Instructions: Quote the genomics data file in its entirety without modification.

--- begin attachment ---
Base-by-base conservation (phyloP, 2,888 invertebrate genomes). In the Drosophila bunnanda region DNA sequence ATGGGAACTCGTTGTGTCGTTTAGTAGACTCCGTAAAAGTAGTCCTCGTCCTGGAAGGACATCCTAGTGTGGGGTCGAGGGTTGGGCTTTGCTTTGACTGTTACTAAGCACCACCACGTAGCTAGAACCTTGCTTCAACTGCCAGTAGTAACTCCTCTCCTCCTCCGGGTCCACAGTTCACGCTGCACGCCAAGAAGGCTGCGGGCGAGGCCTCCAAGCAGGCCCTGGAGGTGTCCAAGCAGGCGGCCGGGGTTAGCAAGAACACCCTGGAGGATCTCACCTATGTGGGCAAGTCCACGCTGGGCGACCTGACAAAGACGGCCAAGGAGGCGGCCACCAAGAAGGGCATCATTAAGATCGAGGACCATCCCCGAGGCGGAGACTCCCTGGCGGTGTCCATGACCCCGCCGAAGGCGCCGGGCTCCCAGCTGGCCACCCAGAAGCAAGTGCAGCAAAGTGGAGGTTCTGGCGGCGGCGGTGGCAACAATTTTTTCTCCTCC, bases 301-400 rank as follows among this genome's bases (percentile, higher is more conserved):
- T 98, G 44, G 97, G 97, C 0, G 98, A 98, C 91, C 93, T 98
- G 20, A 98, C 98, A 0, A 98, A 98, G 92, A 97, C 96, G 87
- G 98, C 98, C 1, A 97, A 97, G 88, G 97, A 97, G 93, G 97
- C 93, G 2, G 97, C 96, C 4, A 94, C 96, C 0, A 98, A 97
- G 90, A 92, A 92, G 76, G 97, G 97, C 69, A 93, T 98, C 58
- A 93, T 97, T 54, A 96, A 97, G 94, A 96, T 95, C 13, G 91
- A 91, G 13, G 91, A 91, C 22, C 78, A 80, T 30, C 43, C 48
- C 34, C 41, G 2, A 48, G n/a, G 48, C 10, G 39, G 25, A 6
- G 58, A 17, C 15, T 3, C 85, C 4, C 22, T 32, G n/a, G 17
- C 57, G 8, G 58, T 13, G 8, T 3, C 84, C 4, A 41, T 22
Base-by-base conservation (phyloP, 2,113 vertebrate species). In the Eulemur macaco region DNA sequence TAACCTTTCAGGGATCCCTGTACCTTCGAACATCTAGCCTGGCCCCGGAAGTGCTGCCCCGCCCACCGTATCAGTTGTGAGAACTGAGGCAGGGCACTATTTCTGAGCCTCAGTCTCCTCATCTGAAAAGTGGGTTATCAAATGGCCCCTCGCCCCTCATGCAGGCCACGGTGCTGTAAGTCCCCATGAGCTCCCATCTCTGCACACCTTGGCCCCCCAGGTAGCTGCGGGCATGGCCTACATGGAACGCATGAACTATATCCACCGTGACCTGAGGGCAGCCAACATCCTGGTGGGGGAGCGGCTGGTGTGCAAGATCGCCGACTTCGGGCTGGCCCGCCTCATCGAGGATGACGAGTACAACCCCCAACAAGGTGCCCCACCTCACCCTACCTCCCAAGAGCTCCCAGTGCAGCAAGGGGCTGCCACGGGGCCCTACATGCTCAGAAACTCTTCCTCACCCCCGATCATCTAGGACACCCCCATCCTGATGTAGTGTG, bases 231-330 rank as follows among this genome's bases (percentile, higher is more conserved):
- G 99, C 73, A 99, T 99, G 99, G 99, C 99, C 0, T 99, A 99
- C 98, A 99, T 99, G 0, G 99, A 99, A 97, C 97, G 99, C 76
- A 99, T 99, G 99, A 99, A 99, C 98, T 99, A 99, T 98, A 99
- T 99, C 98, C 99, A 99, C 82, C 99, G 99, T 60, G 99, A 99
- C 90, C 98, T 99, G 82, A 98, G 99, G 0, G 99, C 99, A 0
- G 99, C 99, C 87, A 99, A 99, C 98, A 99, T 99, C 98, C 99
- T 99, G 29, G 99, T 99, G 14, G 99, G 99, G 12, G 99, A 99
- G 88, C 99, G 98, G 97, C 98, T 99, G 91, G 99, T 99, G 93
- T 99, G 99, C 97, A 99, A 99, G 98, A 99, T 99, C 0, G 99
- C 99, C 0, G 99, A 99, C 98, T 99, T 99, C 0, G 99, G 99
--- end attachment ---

Base-by-base conservation (phyloP, 2,888 invertebrate genomes). In the Drosophila bunnanda region DNA sequence ATGGGAACTCGTTGTGTCGTTTAGTAGACTCCGTAAAAGTAGTCCTCGTCCTGGAAGGACATCCTAGTGTGGGGTCGAGGGTTGGGCTTTGCTTTGACTGTTACTAAGCACCACCACGTAGCTAGAACCTTGCTTCAACTGCCAGTAGTAACTCCTCTCCTCCTCCGGGTCCACAGTTCACGCTGCACGCCAAGAAGGCTGCGGGCGAGGCCTCCAAGCAGGCCCTGGAGGTGTCCAAGCAGGCGGCCGGGGTTAGCAAGAACACCCTGGAGGATCTCACCTATGTGGGCAAGTCCACGCTGGGCGACCTGACAAAGACGGCCAAGGAGGCGGCCACCAAGAAGGGCATCATTAAGATCGAGGACCATCCCCGAGGCGGAGACTCCCTGGCGGTGTCCATGACCCCGCCGAAGGCGCCGGGCTCCCAGCTGGCCACCCAGAAGCAAGTGCAGCAAAGTGGAGGTTCTGGCGGCGGCGGTGGCAACAATTTTTTCTCCTCC, bases 301-400 rank as follows among this genome's bases (percentile, higher is more conserved):
- T 98, G 44, G 97, G 97, C 0, G 98, A 98, C 91, C 93, T 98
- G 20, A 98, C 98, A 0, A 98, A 98, G 92, A 97, C 96, G 87
- G 98, C 98, C 1, A 97, A 97, G 88, G 97, A 97, G 93, G 97
- C 93, G 2, G 97, C 96, C 4, A 94, C 96, C 0, A 98, A 97
- G 90, A 92, A 92, G 76, G 97, G 97, C 69, A 93, T 98, C 58
- A 93, T 97, T 54, A 96, A 97, G 94, A 96, T 95, C 13, G 91
- A 91, G 13, G 91, A 91, C 22, C 78, A 80, T 30, C 43, C 48
- C 34, C 41, G 2, A 48, G n/a, G 48, C 10, G 39, G 25, A 6
- G 58, A 17, C 15, T 3, C 85, C 4, C 22, T 32, G n/a, G 17
- C 57, G 8, G 58, T 13, G 8, T 3, C 84, C 4, A 41, T 22
Base-by-base conservation (phyloP, 2,113 vertebrate species). In the Eulemur macaco region DNA sequence TAACCTTTCAGGGATCCCTGTACCTTCGAACATCTAGCCTGGCCCCGGAAGTGCTGCCCCGCCCACCGTATCAGTTGTGAGAACTGAGGCAGGGCACTATTTCTGAGCCTCAGTCTCCTCATCTGAAAAGTGGGTTATCAAATGGCCCCTCGCCCCTCATGCAGGCCACGGTGCTGTAAGTCCCCATGAGCTCCCATCTCTGCACACCTTGGCCCCCCAGGTAGCTGCGGGCATGGCCTACATGGAACGCATGAACTATATCCACCGTGACCTGAGGGCAGCCAACATCCTGGTGGGGGAGCGGCTGGTGTGCAAGATCGCCGACTTCGGGCTGGCCCGCCTCATCGAGGATGACGAGTACAACCCCCAACAAGGTGCCCCACCTCACCCTACCTCCCAAGAGCTCCCAGTGCAGCAAGGGGCTGCCACGGGGCCCTACATGCTCAGAAACTCTTCCTCACCCCCGATCATCTAGGACACCCCCATCCTGATGTAGTGTG, bases 231-330 rank as follows among this genome's bases (percentile, higher is more conserved):
- G 99, C 73, A 99, T 99, G 99, G 99, C 99, C 0, T 99, A 99
- C 98, A 99, T 99, G 0, G 99, A 99, A 97, C 97, G 99, C 76
- A 99, T 99, G 99, A 99, A 99, C 98, T 99, A 99, T 98, A 99
- T 99, C 98, C 99, A 99, C 82, C 99, G 99, T 60, G 99, A 99
- C 90, C 98, T 99, G 82, A 98, G 99, G 0, G 99, C 99, A 0
- G 99, C 99, C 87, A 99, A 99, C 98, A 99, T 99, C 98, C 99
- T 99, G 29, G 99, T 99, G 14, G 99, G 99, G 12, G 99, A 99
- G 88, C 99, G 98, G 97, C 98, T 99, G 91, G 99, T 99, G 93
- T 99, G 99, C 97, A 99, A 99, G 98, A 99, T 99, C 0, G 99
- C 99, C 0, G 99, A 99, C 98, T 99, T 99, C 0, G 99, G 99